US Open Tennis Championships Tickets

US Open Tennis Championships Tickets

About the US Open

The US Open Tennis Championships is a hardcourt tennis tournament. Since 1987 it’s served as the fourth and final of the Grand Slam annual tennis tournaments. The event is currently held at the Arthur Ashe Stadium in Flushing Meadows-Corona Park in Queens, New York. The US Open traditionally starts on the last Monday of August and continues for two weeks, with the middle weekend matching up with the US Labor Day holiday.

The tournament, however, is one of the oldest tennis championships in the world. The US Open got its start as the US National Championship for men’s singles and men’s doubles play as far back as August 1881.

Today, the tournament consists of five primary championships: men’s and women’s singles, men’s and women’s doubles, and a mixed doubles tournament. In addition, the tournament also includes events for senior, junior, and wheelchair players. The entire event is owned and organized by the United States Tennis aSsociation (USTA), a non-profit organization. Revenue from the event’s ticket sales, sponsorships, and Television contracts are used to develop the sport of tennis in the United States.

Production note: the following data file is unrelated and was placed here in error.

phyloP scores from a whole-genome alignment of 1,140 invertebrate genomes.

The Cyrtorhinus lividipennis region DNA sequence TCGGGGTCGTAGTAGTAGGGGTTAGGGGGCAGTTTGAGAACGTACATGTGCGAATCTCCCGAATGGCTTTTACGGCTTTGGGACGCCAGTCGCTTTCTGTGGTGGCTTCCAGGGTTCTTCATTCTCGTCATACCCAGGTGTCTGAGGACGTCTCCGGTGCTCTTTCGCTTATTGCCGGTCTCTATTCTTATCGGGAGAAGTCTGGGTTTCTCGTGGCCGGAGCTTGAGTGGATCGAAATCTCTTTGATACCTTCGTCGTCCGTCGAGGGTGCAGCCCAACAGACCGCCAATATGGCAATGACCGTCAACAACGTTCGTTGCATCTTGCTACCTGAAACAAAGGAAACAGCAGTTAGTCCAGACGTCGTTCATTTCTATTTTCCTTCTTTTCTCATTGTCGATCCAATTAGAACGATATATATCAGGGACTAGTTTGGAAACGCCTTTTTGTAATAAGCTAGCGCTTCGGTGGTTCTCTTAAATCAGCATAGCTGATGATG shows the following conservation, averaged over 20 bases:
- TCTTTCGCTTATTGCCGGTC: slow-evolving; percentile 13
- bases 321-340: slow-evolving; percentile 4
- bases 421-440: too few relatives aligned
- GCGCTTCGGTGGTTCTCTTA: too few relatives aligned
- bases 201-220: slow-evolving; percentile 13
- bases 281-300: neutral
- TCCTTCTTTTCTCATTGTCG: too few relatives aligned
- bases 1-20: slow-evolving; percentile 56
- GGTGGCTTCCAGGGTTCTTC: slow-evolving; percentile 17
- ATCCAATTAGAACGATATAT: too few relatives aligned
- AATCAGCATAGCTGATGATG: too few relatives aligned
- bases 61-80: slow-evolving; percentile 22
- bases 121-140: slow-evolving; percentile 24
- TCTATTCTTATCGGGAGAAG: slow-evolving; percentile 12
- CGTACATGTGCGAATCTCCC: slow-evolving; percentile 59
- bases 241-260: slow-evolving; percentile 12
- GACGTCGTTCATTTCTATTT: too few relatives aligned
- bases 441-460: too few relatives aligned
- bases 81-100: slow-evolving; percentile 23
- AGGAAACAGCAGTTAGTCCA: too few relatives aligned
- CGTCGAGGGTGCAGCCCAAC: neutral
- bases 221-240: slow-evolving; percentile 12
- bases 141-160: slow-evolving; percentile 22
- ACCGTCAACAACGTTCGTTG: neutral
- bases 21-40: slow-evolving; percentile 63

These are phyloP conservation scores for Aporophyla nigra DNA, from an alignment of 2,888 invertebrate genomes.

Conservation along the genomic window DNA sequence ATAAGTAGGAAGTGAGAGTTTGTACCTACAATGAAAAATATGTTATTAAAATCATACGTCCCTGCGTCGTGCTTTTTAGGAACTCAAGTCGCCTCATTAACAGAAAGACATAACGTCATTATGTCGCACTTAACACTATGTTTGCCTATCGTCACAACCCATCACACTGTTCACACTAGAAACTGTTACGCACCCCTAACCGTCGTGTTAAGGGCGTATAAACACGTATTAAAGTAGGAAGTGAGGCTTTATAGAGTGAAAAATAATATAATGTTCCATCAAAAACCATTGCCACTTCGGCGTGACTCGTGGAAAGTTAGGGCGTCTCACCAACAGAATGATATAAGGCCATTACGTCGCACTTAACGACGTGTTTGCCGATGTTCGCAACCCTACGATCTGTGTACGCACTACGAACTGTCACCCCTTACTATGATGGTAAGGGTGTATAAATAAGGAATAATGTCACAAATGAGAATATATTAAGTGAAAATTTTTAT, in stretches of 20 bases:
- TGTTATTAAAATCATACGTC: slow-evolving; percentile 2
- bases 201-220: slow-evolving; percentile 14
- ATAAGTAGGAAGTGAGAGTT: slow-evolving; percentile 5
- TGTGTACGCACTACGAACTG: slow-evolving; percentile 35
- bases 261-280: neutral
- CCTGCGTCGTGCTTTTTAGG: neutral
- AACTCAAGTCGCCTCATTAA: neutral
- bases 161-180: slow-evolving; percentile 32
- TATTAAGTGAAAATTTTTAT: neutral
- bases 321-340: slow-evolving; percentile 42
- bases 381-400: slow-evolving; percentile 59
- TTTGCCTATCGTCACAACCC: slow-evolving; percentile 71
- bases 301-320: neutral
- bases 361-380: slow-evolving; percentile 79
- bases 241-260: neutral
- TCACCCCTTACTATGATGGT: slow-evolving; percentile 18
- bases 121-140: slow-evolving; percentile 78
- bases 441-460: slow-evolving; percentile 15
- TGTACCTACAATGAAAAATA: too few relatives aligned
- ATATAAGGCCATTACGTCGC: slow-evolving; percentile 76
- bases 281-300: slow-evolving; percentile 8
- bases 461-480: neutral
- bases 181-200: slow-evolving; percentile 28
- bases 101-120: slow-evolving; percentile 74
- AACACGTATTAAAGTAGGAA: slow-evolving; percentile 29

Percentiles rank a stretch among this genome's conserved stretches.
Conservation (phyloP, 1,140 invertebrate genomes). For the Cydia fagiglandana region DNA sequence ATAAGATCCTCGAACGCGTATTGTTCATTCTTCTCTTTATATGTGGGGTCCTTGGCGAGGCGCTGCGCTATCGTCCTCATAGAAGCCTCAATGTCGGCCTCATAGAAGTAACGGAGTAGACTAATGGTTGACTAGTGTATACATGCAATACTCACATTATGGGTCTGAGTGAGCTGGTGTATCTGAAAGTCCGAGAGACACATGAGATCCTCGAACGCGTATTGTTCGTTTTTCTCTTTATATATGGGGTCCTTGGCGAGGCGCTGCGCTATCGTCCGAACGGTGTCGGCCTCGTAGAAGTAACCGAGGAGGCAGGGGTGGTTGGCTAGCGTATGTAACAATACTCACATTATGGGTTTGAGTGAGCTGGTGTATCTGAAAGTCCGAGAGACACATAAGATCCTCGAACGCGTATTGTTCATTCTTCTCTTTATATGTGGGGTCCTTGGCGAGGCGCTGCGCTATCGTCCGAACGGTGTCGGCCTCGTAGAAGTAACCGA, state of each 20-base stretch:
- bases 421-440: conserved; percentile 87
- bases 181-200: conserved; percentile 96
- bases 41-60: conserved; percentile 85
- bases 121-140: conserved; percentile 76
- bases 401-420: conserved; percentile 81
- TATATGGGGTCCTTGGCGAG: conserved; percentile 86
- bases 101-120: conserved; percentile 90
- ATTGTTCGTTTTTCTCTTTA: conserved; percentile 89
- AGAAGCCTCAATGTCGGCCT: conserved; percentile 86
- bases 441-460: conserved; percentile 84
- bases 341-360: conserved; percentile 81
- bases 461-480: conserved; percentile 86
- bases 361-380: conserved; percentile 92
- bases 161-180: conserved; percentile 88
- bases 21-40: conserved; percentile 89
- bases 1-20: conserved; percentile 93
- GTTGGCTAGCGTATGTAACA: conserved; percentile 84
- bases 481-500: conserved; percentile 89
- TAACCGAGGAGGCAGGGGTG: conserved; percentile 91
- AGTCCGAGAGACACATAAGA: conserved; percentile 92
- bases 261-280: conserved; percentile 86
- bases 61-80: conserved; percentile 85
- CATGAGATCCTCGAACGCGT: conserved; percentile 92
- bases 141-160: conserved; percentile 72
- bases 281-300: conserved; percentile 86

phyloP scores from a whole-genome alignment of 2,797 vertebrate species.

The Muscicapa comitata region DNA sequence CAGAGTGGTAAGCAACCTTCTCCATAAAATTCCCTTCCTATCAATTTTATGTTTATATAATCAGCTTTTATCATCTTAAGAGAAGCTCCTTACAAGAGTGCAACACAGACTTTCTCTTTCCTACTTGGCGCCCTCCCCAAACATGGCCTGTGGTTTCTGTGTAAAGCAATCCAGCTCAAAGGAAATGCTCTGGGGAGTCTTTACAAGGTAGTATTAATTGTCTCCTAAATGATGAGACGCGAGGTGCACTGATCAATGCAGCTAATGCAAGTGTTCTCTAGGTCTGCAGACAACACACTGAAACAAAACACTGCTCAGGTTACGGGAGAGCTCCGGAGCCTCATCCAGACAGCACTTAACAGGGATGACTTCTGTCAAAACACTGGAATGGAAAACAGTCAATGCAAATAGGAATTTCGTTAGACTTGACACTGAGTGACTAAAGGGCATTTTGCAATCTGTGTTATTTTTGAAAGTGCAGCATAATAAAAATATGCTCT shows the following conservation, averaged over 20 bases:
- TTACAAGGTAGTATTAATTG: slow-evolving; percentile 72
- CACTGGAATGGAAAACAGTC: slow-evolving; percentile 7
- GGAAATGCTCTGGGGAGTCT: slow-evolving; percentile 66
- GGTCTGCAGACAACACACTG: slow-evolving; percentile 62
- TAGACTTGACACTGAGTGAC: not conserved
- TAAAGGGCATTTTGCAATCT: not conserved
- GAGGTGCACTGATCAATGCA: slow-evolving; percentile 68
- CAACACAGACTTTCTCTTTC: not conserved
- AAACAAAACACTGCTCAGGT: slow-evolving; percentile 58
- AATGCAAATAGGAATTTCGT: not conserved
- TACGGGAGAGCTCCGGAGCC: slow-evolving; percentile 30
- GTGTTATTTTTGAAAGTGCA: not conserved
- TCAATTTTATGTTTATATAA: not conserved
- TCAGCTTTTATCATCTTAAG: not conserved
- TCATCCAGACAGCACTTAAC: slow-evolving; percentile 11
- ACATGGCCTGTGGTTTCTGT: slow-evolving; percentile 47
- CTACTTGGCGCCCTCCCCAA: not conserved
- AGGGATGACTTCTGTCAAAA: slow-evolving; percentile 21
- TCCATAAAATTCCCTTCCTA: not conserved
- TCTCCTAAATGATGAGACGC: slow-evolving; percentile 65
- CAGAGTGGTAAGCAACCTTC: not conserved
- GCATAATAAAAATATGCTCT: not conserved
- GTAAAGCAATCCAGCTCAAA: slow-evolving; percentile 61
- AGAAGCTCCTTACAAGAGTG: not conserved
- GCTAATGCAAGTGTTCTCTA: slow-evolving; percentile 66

How the Tournament is Organized

The US Open employs standard tiebreakers (first to 7, win by 2) in every singles match. Other events use special scoring methods for a match that reaches 6-6 in the last possible set. The decisive set continues until a player takes a two-game lead.

History of the US Open

The first US Open was held in August 1881 on grass courts at the Newport Casino in Newport, Rhode Island. During that year, only clubs that were members of the US National Lawn Tennis Association (USNLTA) were permitted to enter. This tournament was won by Richard Sears in men’s singles, which was the first of his consecutive singles titles. Since then, from 1884 through 1911, the tournament used a challenge system where the defending champion automatically qualified for hte next year’s final, where he would play the winner of the all-comers tournament.